I’d love to hear if this Budget Plan works for you! Please feel free to send comments and feedback!

Perception vs. Reality: Don’t Compromise

“If you limit your choices only to what seems possible or reasonable, you disconnect yourself from what you truly want, and all that is left is compromise.” – Unknown

Happy Monday! My post last week was about continuously pushing forward and keeping a goal in mind. Today, I wanted to also focus on personal perception versus true possibility. The weeks when I struggle most are the times when I get in my own head and think about things in a negative manner. I find that I start to have less confidence in myself or second guess decisions I’ve made. A great example would be that I’ve been wanting to travel to the Upper Peninsula of Michigan for a while; but scheduling conflicts seemed to push that possibility farther and farther away. I was bummed because my friend’s schedules wouldn’t allow for a vacation when I wanted to go. So I told myself, “Lauren, it’s just not in the cards right now. You can go another time.” I had limited my vacation potential because others weren’t available. While I laid in bed a few days later, I asked myself, “Would it really be terrible to travel alone?” I’ve been living alone for a few months now; the thought was foreign but not overwhelming. So last week I took the plunge and chose to book my first solo vacation.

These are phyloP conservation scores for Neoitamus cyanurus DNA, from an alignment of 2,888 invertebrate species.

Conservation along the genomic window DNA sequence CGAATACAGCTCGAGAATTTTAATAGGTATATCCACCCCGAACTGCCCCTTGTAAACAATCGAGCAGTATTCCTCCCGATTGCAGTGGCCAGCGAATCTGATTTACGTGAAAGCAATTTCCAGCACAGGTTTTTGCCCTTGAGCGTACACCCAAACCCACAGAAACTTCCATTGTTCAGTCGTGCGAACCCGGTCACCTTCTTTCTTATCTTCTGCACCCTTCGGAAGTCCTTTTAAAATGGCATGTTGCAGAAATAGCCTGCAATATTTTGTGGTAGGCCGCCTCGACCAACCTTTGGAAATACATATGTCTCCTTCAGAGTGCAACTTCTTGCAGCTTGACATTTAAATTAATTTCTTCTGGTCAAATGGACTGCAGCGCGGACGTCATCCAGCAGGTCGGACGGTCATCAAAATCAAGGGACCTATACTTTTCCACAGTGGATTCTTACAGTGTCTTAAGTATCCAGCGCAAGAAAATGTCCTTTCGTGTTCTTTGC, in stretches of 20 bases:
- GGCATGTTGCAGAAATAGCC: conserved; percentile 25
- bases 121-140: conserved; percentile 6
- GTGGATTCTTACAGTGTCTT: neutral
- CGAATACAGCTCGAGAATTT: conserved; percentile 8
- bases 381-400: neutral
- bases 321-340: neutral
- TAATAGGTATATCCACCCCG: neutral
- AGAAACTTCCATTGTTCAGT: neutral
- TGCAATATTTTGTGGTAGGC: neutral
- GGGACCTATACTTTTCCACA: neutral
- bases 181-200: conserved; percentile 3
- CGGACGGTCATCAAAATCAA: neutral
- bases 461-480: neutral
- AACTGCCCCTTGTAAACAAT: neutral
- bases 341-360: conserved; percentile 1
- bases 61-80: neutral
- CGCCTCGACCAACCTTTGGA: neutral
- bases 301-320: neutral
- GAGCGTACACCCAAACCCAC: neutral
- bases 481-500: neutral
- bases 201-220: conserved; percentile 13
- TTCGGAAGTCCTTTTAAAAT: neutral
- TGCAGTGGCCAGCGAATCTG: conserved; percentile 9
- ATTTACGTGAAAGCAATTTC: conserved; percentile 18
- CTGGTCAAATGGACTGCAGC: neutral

There are many cases where it’s great to travel with others. It certainly reduces the cost of your travel expenses and you always have someone to do activities with. In this case, I wanted to travel to escape my day to day life. My vision was to spend time on a beach where I could relax; but I also wanted to get out and enjoy some outdoor activities that I haven’t had a chance to do this year. The thought of traveling alone was a little scary because I’ve never done it before; but it slowly started to seem like a better idea. By traveling alone, I didn’t have to take other people’s preferences into consideration. I booked a small dated cabin (with great reviews) through Airbnb. I don’t need to stay in a glorious hotel when I plan on being outside most of the time. Plus here I walk out the door to the beach and basic necessities (silverware, plates, bedding, etc.) are included. I also knew that I wanted to explore Rocks National Lakeshore but didn’t necessarily know if I’d feel safe hiking by myself. I started looking into group tour options that I could sign up for. I found a site seeing tour where I will be participating in a 6 hour, 14 mile kayaking trip to see all the rock formations that were on my wish list. From there I’ll then take a 2 hour hike to experience the gorgeous surroundings and natural waterfalls until we reach our muster point 2 miles away. Some other activities I plan to do are group lighthouse tours and a winery tour and tasting. Since these activities are in group settings, I’ll be able to have interactions with others without feeling alone. I’ll also get the “me” time that I want while I read and write on the beach.